Inbreeding in Solanum carolinense alters floral attractants and rewards and adversely affects pollinator visitation

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Inbreeding depression is well documented in flowering plants and adversely affects a wide range of fitness-related traits. Recent work has begun to explore the effects of inbreeding on ecological interactions among plants and other organisms, including insect herbivores and pathogens. However, the effects of inbreeding on floral traits, floral scents, and pollinator visitation are less well studied.


Using inbred and outbred maternal families of horsenettle (Solanum carolinense, Solanaceae), we examined the effects of inbreeding on traits associated with pollinator attraction and floral rewards. Specifically, we measured corolla size, counted pollen grains per flower, and analyzed floral volatile emissions via gas chromatography and mass spectrometry. We also examined pollinator visitation to experimental arrays of flowering inbred and outbred plants under field conditions.


Compared to those of outbred plants, flowers of inbred plants exhibited reduced corolla size and pollen production, as well as significantly reduced emission of the two most abundant volatile compounds in the floral blend. Furthermore, bumblebees—the main pollinators of horsenettle—discriminated against inbred flowers in the field: bees were more likely to make initial visits to flowers on outbred plants, visited outbred flowers more often overall, and spent more time on outbred flowers.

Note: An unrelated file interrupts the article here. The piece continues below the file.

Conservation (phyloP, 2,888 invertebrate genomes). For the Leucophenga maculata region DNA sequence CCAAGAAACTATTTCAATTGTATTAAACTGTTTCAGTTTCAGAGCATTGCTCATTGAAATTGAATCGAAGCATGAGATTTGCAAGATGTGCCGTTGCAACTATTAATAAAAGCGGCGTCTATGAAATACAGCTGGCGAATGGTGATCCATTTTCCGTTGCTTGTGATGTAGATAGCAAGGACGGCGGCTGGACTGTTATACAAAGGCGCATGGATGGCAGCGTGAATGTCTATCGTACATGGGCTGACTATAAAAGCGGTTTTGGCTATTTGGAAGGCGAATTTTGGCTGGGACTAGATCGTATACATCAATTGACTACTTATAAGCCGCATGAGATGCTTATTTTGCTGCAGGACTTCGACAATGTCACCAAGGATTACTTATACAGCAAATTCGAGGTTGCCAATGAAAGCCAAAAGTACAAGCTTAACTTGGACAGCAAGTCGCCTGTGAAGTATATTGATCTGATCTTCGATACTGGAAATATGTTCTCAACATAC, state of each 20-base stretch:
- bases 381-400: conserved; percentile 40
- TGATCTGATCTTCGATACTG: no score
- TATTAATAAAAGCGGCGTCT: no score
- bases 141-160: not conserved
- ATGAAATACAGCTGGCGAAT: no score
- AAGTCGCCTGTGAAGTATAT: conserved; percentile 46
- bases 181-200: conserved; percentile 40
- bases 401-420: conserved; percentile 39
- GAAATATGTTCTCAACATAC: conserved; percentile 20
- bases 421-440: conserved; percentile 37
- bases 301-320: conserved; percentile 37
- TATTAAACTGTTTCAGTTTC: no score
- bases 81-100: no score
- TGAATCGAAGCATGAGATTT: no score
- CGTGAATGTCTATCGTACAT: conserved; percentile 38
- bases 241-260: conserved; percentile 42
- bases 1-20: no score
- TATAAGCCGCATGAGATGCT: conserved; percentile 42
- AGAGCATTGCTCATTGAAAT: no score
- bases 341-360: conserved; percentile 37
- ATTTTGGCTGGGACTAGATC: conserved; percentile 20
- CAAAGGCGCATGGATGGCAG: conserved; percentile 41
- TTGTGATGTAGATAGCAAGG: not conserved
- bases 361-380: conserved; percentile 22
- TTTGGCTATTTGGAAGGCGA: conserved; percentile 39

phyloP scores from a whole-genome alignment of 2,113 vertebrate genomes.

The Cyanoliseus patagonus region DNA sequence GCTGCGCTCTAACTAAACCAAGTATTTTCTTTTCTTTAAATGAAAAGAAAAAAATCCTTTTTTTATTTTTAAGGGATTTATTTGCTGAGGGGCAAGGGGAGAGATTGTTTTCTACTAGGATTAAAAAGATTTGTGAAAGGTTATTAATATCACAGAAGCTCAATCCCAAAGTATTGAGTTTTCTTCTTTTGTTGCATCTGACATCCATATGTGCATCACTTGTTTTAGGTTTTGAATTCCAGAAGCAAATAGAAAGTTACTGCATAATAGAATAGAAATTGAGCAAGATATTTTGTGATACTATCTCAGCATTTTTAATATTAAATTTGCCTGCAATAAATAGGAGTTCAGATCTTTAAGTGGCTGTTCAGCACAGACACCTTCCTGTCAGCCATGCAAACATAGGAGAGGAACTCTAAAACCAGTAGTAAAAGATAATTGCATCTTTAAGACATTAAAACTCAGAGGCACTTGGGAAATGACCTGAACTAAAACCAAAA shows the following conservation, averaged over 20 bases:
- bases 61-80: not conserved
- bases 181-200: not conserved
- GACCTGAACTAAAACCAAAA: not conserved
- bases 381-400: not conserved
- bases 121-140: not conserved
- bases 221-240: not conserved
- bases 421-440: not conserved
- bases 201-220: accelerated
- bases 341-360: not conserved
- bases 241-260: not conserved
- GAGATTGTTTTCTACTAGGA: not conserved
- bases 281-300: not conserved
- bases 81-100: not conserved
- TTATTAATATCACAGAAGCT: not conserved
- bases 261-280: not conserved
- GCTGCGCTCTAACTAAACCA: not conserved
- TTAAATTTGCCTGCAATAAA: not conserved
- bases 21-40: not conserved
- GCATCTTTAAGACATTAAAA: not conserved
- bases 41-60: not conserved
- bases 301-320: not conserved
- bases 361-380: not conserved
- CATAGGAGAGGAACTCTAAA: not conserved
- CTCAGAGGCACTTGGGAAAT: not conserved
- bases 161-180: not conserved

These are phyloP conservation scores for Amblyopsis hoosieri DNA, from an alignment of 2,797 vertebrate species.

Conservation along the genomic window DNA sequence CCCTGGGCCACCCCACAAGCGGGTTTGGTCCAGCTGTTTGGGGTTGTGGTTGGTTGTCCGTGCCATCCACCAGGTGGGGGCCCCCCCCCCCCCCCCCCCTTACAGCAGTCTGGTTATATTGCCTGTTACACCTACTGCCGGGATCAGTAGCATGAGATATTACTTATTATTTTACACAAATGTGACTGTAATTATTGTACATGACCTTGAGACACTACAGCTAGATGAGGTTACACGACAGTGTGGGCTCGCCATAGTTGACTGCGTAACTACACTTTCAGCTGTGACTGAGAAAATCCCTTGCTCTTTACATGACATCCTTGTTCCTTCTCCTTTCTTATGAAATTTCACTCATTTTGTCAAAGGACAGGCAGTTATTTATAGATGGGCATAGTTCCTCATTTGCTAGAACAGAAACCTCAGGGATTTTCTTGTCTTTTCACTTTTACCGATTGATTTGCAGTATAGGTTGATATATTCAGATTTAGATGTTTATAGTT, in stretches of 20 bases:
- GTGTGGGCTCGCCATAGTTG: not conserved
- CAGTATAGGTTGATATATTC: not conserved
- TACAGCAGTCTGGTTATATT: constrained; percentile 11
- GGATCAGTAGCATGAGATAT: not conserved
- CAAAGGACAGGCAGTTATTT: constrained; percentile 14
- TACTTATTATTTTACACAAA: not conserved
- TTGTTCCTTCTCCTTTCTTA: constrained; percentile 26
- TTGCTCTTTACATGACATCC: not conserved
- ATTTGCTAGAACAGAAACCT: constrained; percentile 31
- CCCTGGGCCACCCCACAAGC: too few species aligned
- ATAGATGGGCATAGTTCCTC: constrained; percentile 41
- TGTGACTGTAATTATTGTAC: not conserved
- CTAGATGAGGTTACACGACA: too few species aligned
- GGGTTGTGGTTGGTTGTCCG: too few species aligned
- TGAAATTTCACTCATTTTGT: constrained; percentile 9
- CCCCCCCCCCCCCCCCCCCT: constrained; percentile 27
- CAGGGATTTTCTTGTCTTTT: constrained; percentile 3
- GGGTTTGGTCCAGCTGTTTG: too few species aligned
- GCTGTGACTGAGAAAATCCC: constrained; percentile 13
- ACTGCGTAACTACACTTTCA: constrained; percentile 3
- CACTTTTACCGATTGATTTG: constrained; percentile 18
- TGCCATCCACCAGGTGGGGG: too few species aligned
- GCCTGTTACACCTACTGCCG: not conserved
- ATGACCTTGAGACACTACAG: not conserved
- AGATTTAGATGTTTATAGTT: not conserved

These results show that inbreeding can (1) alter floral traits that are known to mediate pollinator attraction; (2) reduce the production of floral rewards (pollen is the sole reward in horsenettle); and (3) adversely affect pollinator visitation under field conditions.


© 2020 Botanical Society of America

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American Journal of Botany